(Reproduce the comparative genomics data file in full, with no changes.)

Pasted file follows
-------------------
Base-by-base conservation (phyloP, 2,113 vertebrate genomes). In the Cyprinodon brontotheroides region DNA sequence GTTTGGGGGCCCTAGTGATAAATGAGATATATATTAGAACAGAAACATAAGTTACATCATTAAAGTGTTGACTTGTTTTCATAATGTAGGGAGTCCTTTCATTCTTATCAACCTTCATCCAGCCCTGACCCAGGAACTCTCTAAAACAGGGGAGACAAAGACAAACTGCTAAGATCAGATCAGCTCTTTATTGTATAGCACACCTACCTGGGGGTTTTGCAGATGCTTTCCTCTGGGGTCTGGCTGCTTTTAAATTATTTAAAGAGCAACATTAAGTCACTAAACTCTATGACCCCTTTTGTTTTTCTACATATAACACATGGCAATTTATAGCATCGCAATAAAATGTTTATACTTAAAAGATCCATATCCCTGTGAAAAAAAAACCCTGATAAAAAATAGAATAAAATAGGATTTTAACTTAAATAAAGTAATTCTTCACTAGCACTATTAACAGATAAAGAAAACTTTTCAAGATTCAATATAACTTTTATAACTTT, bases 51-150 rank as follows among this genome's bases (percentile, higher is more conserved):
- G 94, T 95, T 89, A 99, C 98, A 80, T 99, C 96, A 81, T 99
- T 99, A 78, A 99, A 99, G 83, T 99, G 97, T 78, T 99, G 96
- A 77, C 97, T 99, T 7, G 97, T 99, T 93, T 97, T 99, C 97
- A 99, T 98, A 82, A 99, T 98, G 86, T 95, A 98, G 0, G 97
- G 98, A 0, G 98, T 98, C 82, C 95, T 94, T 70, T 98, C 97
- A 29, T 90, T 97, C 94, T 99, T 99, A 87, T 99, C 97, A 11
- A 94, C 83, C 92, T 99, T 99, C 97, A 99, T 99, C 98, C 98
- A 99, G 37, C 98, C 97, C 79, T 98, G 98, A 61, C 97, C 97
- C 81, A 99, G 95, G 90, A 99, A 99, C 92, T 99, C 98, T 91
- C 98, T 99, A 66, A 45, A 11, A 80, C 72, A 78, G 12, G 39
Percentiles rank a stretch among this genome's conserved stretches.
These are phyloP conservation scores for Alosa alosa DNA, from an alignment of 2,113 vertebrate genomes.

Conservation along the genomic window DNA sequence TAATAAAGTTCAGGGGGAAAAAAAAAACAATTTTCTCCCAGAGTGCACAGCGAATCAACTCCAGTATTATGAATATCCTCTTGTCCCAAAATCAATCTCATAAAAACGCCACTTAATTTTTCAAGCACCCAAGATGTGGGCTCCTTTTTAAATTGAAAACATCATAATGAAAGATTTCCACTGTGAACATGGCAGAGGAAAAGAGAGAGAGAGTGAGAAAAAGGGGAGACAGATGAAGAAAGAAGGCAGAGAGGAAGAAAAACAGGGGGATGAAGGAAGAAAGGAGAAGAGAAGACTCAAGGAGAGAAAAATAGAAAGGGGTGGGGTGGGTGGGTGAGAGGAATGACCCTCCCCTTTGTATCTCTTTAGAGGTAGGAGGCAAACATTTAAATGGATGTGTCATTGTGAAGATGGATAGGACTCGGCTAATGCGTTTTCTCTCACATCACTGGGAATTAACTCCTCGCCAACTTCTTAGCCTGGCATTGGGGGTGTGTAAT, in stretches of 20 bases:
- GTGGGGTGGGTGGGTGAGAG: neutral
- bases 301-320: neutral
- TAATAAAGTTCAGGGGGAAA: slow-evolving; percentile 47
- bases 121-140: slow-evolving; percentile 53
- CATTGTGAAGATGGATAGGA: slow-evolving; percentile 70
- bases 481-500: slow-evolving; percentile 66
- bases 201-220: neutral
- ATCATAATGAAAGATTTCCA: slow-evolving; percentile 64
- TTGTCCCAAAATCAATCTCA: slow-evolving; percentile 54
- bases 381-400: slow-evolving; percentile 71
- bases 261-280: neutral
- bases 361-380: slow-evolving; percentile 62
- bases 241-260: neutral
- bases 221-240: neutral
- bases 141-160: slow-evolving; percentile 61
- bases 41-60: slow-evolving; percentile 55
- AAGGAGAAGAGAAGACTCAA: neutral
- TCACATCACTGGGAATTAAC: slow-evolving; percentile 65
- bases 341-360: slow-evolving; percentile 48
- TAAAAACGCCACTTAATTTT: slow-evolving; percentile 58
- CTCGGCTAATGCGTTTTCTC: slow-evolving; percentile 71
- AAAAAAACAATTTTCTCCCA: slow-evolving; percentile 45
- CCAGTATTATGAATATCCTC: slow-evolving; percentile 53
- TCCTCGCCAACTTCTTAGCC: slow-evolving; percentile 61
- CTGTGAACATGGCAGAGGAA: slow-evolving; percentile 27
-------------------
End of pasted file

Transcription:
Base-by-base conservation (phyloP, 2,113 vertebrate genomes). In the Cyprinodon brontotheroides region DNA sequence GTTTGGGGGCCCTAGTGATAAATGAGATATATATTAGAACAGAAACATAAGTTACATCATTAAAGTGTTGACTTGTTTTCATAATGTAGGGAGTCCTTTCATTCTTATCAACCTTCATCCAGCCCTGACCCAGGAACTCTCTAAAACAGGGGAGACAAAGACAAACTGCTAAGATCAGATCAGCTCTTTATTGTATAGCACACCTACCTGGGGGTTTTGCAGATGCTTTCCTCTGGGGTCTGGCTGCTTTTAAATTATTTAAAGAGCAACATTAAGTCACTAAACTCTATGACCCCTTTTGTTTTTCTACATATAACACATGGCAATTTATAGCATCGCAATAAAATGTTTATACTTAAAAGATCCATATCCCTGTGAAAAAAAAACCCTGATAAAAAATAGAATAAAATAGGATTTTAACTTAAATAAAGTAATTCTTCACTAGCACTATTAACAGATAAAGAAAACTTTTCAAGATTCAATATAACTTTTATAACTTT, bases 51-150 rank as follows among this genome's bases (percentile, higher is more conserved):
- G 94, T 95, T 89, A 99, C 98, A 80, T 99, C 96, A 81, T 99
- T 99, A 78, A 99, A 99, G 83, T 99, G 97, T 78, T 99, G 96
- A 77, C 97, T 99, T 7, G 97, T 99, T 93, T 97, T 99, C 97
- A 99, T 98, A 82, A 99, T 98, G 86, T 95, A 98, G 0, G 97
- G 98, A 0, G 98, T 98, C 82, C 95, T 94, T 70, T 98, C 97
- A 29, T 90, T 97, C 94, T 99, T 99, A 87, T 99, C 97, A 11
- A 94, C 83, C 92, T 99, T 99, C 97, A 99, T 99, C 98, C 98
- A 99, G 37, C 98, C 97, C 79, T 98, G 98, A 61, C 97, C 97
- C 81, A 99, G 95, G 90, A 99, A 99, C 92, T 99, C 98, T 91
- C 98, T 99, A 66, A 45, A 11, A 80, C 72, A 78, G 12, G 39
Percentiles rank a stretch among this genome's conserved stretches.
These are phyloP conservation scores for Alosa alosa DNA, from an alignment of 2,113 vertebrate genomes.

Conservation along the genomic window DNA sequence TAATAAAGTTCAGGGGGAAAAAAAAAACAATTTTCTCCCAGAGTGCACAGCGAATCAACTCCAGTATTATGAATATCCTCTTGTCCCAAAATCAATCTCATAAAAACGCCACTTAATTTTTCAAGCACCCAAGATGTGGGCTCCTTTTTAAATTGAAAACATCATAATGAAAGATTTCCACTGTGAACATGGCAGAGGAAAAGAGAGAGAGAGTGAGAAAAAGGGGAGACAGATGAAGAAAGAAGGCAGAGAGGAAGAAAAACAGGGGGATGAAGGAAGAAAGGAGAAGAGAAGACTCAAGGAGAGAAAAATAGAAAGGGGTGGGGTGGGTGGGTGAGAGGAATGACCCTCCCCTTTGTATCTCTTTAGAGGTAGGAGGCAAACATTTAAATGGATGTGTCATTGTGAAGATGGATAGGACTCGGCTAATGCGTTTTCTCTCACATCACTGGGAATTAACTCCTCGCCAACTTCTTAGCCTGGCATTGGGGGTGTGTAAT, in stretches of 20 bases:
- GTGGGGTGGGTGGGTGAGAG: neutral
- bases 301-320: neutral
- TAATAAAGTTCAGGGGGAAA: slow-evolving; percentile 47
- bases 121-140: slow-evolving; percentile 53
- CATTGTGAAGATGGATAGGA: slow-evolving; percentile 70
- bases 481-500: slow-evolving; percentile 66
- bases 201-220: neutral
- ATCATAATGAAAGATTTCCA: slow-evolving; percentile 64
- TTGTCCCAAAATCAATCTCA: slow-evolving; percentile 54
- bases 381-400: slow-evolving; percentile 71
- bases 261-280: neutral
- bases 361-380: slow-evolving; percentile 62
- bases 241-260: neutral
- bases 221-240: neutral
- bases 141-160: slow-evolving; percentile 61
- bases 41-60: slow-evolving; percentile 55
- AAGGAGAAGAGAAGACTCAA: neutral
- TCACATCACTGGGAATTAAC: slow-evolving; percentile 65
- bases 341-360: slow-evolving; percentile 48
- TAAAAACGCCACTTAATTTT: slow-evolving; percentile 58
- CTCGGCTAATGCGTTTTCTC: slow-evolving; percentile 71
- AAAAAAACAATTTTCTCCCA: slow-evolving; percentile 45
- CCAGTATTATGAATATCCTC: slow-evolving; percentile 53
- TCCTCGCCAACTTCTTAGCC: slow-evolving; percentile 61
- CTGTGAACATGGCAGAGGAA: slow-evolving; percentile 27